Offshoring has a number of advantages, but it does necessitate engaging with an agency or establishing a distribution agreement with offshoring companies and employees. Similar to a co-founder agreement, this document should explain who is engaged, how much money is being exchanged, and how firm data is protected. Again, you should consult a lawyer to ensure that you are complying with both local and US rules while offshore.
While speaking with an attorney upfront is always more beneficial because the advice is customized for your business, if you’re on a tight budget, you can conduct your own study using online tools. Gatto recommends reading blogs from prominent law firms or subscribing to mobile alerts from regulatory and judicial agencies in your business (for example, the Food and Drug Administration) to stay informed about new rules and litigation affecting the locations you’re targeting.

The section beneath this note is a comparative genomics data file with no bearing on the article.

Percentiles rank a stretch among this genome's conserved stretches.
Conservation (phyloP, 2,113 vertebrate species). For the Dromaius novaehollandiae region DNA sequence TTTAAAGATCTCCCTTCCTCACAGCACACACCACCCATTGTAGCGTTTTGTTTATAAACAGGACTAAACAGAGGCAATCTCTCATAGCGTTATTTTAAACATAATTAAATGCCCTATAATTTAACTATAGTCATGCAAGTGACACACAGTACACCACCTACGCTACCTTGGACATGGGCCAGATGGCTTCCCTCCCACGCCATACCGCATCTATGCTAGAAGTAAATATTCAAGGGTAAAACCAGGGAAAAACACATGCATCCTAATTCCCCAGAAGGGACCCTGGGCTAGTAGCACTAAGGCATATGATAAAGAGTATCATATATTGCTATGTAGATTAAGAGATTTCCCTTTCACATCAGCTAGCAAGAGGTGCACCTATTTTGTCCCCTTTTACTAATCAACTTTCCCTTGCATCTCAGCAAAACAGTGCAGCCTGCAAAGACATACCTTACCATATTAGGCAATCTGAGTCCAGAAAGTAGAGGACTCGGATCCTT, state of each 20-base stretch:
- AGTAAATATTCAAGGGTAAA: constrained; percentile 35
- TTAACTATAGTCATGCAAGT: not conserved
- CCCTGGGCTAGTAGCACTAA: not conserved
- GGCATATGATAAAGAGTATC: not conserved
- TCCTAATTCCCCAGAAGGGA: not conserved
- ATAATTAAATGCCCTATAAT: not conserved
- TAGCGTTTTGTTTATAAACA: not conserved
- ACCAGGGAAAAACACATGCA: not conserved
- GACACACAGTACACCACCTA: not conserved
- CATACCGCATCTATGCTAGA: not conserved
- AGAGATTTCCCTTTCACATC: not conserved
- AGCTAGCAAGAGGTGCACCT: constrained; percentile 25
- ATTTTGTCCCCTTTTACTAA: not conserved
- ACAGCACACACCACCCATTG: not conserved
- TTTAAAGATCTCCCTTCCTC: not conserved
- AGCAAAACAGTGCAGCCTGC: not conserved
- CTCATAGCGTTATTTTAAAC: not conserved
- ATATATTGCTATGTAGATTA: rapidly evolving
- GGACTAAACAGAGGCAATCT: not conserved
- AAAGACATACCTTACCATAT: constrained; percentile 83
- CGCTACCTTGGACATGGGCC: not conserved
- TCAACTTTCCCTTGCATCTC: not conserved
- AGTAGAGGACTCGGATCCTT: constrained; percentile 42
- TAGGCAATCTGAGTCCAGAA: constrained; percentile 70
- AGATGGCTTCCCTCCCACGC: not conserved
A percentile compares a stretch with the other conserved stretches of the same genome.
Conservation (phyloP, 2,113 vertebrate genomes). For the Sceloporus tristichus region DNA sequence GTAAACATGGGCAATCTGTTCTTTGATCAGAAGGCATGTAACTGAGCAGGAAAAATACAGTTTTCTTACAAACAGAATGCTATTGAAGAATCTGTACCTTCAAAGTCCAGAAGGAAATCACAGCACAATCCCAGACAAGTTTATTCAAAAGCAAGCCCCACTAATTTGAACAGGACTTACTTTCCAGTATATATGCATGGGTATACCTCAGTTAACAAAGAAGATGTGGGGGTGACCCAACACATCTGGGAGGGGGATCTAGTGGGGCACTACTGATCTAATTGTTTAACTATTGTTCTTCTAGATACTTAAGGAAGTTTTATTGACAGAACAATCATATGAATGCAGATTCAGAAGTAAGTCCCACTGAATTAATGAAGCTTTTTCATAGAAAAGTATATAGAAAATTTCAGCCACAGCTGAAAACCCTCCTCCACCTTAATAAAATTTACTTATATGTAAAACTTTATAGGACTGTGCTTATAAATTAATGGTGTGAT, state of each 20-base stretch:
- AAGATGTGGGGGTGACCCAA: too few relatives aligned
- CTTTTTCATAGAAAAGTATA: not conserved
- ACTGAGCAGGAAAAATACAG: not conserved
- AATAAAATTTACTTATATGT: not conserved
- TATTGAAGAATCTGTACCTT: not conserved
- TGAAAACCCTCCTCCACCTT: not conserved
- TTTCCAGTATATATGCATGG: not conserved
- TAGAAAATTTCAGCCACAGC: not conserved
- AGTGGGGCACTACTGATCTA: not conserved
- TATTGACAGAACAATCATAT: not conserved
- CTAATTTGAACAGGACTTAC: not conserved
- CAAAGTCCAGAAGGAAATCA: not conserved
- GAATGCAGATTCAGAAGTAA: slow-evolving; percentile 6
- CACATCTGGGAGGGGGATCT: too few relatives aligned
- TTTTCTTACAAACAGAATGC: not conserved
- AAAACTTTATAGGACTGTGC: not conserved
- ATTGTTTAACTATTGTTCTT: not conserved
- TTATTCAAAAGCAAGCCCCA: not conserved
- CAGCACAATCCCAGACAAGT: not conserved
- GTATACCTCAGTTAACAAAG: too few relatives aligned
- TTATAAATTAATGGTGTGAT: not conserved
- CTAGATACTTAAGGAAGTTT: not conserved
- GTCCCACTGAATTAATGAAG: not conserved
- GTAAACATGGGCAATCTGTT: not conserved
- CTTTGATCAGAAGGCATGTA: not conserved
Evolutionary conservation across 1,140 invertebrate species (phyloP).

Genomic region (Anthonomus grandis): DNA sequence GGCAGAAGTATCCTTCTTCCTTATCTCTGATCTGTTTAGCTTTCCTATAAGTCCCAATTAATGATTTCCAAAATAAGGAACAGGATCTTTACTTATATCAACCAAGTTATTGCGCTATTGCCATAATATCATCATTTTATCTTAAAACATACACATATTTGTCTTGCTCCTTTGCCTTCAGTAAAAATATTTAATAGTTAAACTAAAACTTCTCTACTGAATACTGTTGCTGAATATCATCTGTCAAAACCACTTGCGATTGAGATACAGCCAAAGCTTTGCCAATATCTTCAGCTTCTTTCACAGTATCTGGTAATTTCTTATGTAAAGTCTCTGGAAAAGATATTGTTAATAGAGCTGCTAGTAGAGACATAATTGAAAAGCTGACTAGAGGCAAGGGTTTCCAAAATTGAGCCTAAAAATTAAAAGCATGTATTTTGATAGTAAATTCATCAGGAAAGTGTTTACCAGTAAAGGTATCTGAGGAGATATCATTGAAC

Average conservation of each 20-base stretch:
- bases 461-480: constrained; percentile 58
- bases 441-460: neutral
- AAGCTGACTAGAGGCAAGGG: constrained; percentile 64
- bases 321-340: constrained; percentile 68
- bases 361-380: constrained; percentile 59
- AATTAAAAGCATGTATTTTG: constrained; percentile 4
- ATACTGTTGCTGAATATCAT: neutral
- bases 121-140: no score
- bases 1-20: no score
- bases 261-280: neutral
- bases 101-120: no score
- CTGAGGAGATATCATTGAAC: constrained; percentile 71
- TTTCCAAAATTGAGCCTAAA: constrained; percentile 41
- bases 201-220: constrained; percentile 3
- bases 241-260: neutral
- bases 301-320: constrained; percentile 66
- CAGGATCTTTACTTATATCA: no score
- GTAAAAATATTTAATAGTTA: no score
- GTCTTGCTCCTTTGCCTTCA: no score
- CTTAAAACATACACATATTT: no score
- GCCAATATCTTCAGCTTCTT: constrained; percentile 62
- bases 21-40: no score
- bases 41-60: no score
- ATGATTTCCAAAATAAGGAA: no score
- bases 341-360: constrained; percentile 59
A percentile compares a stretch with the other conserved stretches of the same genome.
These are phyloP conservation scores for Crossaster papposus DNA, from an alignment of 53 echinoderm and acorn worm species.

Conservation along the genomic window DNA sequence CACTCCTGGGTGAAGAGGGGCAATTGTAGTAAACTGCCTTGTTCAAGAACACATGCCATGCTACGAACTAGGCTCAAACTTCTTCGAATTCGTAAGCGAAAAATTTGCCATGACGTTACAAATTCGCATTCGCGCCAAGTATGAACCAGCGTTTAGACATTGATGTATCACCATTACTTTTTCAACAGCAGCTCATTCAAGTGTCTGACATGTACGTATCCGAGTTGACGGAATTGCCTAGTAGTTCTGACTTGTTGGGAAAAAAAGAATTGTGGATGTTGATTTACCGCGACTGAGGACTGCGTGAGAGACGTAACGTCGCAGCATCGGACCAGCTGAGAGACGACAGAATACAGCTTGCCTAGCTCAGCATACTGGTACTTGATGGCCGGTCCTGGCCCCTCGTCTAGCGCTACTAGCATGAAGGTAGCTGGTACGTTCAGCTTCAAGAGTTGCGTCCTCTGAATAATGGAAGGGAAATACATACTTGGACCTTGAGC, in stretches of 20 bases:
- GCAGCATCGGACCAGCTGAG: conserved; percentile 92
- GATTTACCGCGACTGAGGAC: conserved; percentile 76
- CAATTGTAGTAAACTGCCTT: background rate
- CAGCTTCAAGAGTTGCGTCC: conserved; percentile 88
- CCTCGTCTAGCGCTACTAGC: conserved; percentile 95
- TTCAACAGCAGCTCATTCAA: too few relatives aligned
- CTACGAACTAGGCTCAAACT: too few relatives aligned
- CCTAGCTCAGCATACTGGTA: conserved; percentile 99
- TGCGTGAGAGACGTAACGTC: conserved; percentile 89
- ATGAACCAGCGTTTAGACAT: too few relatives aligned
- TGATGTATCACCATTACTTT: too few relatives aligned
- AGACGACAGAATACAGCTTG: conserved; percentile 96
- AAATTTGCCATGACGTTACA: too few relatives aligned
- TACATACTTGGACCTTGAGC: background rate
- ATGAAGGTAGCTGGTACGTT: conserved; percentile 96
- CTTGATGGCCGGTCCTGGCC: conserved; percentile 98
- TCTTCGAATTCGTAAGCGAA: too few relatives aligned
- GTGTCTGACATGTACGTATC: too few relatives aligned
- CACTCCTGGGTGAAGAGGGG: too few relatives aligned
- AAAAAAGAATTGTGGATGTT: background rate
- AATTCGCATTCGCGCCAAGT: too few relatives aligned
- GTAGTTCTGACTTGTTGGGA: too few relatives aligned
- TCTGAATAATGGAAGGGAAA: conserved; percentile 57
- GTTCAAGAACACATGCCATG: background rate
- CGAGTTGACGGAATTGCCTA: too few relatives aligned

However, investing a little time up front with an attorney can prove to be a priceless investment. In a short period of time, a competent attorney can advise you on a thorough intellectual property strategy and identify any regulatory difficulties that may affect your firm. Frequently, cutting-edge enterprises face hidden regulatory concerns.
Related: 7 Tips Before Hiring a Business Attorney
Conduct due diligence prior to funding.